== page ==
|Literary Images of Chicago|
Lucy has created an image of Chicago that is inspired by the material city but also shaped by her aesthetic choices. Selecting and composing, she provides an apt figure of writers who have created lasting literary images of Chicago. Cities of fact are material places, made from steel and stone, inhabited by flesh-and-blood people. Cities of feeling are imagined places, made from words and images, inhabited by characters and traversed by the reader's mind. Chicago's writers, like Lucy, have drawn selectively upon the Chicago of fact to compose cities of feeling. Of course, these writers have also drawn upon other sources—they have read and responded to one another's work and to an enormous range of literary and intellectual influences—but the insistent fact of Chicago has inspired and sometimes defeated literary imaginations since the time of the city's founding.
The most celebrated such entry occurs in the first chapter of Theodore Dreiser's Sister Carrie, published in 1900, in which a young woman from Wisconsin named Carrie Meeber arrives in Chicago by train in 1889. She enters the prospective, expanding landscape of a city on the make:
That city is organized around its industrial infrastructure, indicated here by the converging rail lines that arrange the view. The processes of growth, exchange, and speculation shape the spokes of development radiating out from the region's central place. The city is growing into its role as the model of industrial modernity, and all aspects of urban life are inflected by Chicago's central function of collecting resources for processing into finished products to be circulated and consumed. Among those raw materials flowing from the hinterland into the city is Carrie, whose small-town training has made her a kind of half-baked urbanite aspiring to bigger things. Philip Fisher has traced the parallels between Carrie's prospects and those of Chicago, which are readable from the train's window in the landscape of a developing West Side that offers “a gigantic sketch of its own future.” In Fisher's reading of the scene, Chicago “is the most compact and representative part” of an increasingly urban and industrial America, but the city also serves as an image of Carrie, “whose small, future-oriented self with its plans and expectations extending out into reality like trolley tracks and strings of gas lamps, the surrounding city magnifies and gives expression to.”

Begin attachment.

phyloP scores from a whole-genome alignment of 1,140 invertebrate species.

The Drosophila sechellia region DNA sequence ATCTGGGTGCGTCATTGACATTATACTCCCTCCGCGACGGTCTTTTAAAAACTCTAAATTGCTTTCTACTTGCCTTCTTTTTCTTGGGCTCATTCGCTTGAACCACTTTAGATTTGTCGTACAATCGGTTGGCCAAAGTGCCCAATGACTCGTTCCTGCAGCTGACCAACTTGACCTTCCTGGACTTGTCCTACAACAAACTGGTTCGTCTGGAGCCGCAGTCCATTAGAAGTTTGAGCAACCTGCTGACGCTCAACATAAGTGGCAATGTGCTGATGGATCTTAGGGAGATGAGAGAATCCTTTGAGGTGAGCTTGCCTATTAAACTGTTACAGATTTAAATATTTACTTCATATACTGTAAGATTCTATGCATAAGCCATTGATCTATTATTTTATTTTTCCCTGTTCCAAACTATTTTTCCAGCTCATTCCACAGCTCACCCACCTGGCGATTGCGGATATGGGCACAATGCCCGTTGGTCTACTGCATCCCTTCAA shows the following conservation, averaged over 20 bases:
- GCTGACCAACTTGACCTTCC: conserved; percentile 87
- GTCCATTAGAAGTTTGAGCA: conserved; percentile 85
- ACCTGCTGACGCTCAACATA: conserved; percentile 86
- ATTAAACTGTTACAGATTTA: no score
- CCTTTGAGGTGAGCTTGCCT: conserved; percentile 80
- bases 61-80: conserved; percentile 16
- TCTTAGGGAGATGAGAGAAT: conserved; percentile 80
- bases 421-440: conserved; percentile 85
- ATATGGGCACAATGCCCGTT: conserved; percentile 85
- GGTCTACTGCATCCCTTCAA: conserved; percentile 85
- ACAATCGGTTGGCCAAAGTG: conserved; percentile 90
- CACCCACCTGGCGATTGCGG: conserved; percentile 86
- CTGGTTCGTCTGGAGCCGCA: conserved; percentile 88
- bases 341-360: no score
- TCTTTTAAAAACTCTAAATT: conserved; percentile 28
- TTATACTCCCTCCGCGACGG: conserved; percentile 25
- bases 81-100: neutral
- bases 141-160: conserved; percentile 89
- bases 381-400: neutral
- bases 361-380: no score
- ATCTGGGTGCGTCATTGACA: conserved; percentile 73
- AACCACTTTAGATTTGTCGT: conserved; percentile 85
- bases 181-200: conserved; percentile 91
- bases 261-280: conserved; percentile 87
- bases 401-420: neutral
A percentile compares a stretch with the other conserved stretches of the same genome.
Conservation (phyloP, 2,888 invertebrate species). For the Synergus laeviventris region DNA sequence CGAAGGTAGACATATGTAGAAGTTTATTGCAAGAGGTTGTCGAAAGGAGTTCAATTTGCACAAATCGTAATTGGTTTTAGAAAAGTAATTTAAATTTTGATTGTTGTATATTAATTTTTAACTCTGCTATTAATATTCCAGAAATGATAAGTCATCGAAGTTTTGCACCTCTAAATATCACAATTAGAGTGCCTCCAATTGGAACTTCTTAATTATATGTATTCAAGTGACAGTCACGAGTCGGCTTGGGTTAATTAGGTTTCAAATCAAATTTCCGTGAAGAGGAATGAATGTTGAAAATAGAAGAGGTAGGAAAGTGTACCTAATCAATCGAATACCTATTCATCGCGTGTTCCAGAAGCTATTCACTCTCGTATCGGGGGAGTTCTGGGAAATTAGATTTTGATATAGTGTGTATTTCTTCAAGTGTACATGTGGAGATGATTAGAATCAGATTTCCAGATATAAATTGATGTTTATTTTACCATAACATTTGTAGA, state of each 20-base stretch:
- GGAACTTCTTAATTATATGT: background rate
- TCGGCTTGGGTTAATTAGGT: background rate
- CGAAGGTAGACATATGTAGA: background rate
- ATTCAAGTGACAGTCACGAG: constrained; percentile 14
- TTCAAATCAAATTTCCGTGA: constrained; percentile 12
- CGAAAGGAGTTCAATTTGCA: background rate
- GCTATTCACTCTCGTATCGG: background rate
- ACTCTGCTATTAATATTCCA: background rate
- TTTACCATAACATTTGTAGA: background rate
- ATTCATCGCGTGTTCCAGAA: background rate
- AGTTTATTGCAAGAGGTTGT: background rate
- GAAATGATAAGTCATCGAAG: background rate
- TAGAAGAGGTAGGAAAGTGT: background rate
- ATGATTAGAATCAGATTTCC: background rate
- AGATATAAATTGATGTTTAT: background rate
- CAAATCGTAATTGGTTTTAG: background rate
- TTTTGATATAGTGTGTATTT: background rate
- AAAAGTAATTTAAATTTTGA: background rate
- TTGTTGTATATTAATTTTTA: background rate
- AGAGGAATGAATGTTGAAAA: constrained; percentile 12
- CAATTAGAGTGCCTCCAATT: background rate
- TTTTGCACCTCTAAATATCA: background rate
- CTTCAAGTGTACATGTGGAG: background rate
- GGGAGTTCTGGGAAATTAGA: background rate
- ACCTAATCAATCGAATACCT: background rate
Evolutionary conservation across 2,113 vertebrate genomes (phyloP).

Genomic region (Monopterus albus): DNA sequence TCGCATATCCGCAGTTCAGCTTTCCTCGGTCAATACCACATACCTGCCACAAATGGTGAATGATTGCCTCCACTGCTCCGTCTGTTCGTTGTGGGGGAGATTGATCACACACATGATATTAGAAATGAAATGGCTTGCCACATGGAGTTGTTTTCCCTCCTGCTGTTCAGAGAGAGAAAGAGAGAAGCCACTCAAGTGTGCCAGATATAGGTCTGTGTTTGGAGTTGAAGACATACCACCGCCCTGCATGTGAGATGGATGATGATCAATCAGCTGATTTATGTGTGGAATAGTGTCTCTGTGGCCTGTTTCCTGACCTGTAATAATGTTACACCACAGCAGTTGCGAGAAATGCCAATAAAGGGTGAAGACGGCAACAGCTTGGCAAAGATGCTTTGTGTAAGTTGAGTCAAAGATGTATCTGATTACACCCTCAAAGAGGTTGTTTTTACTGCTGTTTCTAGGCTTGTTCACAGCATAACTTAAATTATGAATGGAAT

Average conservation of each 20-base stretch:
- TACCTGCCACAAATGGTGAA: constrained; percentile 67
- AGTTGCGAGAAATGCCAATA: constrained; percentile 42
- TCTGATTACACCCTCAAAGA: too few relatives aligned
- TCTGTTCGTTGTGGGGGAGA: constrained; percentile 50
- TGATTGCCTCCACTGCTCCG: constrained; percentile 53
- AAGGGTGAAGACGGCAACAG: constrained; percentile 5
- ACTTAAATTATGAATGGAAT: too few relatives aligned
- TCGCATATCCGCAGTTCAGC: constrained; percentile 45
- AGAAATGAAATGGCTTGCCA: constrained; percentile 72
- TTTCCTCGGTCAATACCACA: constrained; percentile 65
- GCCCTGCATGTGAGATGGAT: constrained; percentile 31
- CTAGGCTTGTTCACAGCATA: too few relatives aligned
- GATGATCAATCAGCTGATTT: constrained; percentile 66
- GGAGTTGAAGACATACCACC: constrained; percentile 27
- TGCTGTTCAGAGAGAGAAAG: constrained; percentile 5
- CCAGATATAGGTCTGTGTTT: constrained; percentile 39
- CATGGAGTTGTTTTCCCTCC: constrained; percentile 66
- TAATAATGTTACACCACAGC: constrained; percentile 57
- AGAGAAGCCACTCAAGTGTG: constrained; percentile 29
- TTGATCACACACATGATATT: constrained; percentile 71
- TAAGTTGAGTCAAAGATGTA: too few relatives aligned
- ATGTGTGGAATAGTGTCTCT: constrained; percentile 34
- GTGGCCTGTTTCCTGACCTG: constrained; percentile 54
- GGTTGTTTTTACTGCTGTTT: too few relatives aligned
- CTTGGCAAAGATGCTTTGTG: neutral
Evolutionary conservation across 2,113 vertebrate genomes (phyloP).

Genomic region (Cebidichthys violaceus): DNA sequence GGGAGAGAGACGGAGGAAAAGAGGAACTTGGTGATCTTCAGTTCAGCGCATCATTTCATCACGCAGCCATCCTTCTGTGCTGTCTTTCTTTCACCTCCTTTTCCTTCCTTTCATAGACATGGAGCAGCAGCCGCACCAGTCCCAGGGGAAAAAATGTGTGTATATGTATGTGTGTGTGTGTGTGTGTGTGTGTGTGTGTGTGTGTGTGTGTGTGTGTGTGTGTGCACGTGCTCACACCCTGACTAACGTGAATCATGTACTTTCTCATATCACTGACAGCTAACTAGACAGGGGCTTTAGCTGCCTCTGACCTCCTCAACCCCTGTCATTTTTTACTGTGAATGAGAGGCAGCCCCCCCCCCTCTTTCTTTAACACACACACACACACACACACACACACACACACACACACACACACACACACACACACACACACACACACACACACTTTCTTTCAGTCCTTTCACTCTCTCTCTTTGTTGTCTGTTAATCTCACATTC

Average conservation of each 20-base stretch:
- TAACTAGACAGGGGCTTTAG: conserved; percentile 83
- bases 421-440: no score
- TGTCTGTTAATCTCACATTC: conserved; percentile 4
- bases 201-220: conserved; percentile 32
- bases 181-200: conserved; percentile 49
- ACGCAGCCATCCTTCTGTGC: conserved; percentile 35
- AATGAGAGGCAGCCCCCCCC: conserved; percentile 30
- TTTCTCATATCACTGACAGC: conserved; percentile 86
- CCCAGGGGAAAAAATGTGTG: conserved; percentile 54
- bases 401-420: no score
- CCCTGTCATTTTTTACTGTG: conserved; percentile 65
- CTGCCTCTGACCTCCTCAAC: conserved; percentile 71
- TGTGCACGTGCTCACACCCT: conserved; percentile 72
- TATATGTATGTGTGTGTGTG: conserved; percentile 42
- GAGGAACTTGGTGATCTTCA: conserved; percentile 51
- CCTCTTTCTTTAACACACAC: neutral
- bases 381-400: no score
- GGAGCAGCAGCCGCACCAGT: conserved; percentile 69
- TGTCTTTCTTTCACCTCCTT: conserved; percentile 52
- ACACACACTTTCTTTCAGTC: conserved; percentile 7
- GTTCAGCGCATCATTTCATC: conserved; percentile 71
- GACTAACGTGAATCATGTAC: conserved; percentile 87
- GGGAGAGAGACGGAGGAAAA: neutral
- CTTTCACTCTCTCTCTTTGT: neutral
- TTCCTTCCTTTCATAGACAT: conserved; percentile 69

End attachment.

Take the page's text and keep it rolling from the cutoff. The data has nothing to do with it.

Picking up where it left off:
Like a functionary announcing the entrance of an important personage, a brakeman calls out “Chicago!” repeatedly as the train arrives at the station. The encounter fills Carrie with both anticipatory excitement and “a kind of terror.” Taking leave of Drouet, struggling through the crowd on the platform, exchanging a “perfunctory embrace of welcome” with the “lean-faced, rather commonplace” sister who has preceded her to Chicago and who embodies hardworking thrift, Carrie begins to take the measure of city life: “Amid all the maze, uproar, and novelty she felt cold reality taking her by the hand.”
But perhaps the most enduring, evocative images of midcentury Chicago can be found in the writing of Gwendolyn Brooks, who after World War II succeeded Carl Sandburg as the city's preeminent poet. Like Sandburg, Brooks caught the inspiring temper of Chicago without becoming a booster or an apologist; like the neighborhood novelists, she made the daily lives of unglamorous people the subject of ambitious literature. Brooks won her initial reputation in the 1940s and 1950s with poetry set in Bronzeville, the heart of the black South Side, as the Great Migration made Chicago a crucial site in the transition of African Americans from Southern agrarianism to Northern urbanism. “We are now constructing the baby figure of the giant mass of things to come,” concluded the sociologists Drake and Cayton in Black Metropolis, their massive sociological study of Bronzeville in that period. In her poetry, Brooks often considered the tension between possibility and constraint in this booming Black Metropolis.
The poem's middle section maps an expressive landscape as it follows Williams's body, “Blind within his casket,” down 47th Street, one of Bronzeville's main drags. It travels past the pool hall and the movie theater, underneath the “L,” past the Warwick and the Savoy, dance halls “Where he picked his women, where / He drank his liquid joy.” There is so much in these few spare lines. The tensions between constraint and release, pain and joy, blindness and a yearning glimpse of a higher place—all link the poem to the Chicago blues style also rooted in postwar Bronzeville. The southern echoes in a northern scene, not only the repetition of “Alabama” but also the reminder of field work in the image of Williams “picking” his women, open up a human geography characterized by continuity as well as change. The urgent sense that this landscape must be escaped (through movie fantasies, drunkenness, sensual pleasure, even death) clashes with an equally powerful sense of Williams's deep and genuine investment of himself in Bronzeville. We can believe both that the South Side might have killed him and that he delighted in being there. His passion for a street corner—he “loved so well” the northwest corner of 47th and Prairie Avenue—could indicate how impoverished his inner life was, or how rich it was, or, somehow, both.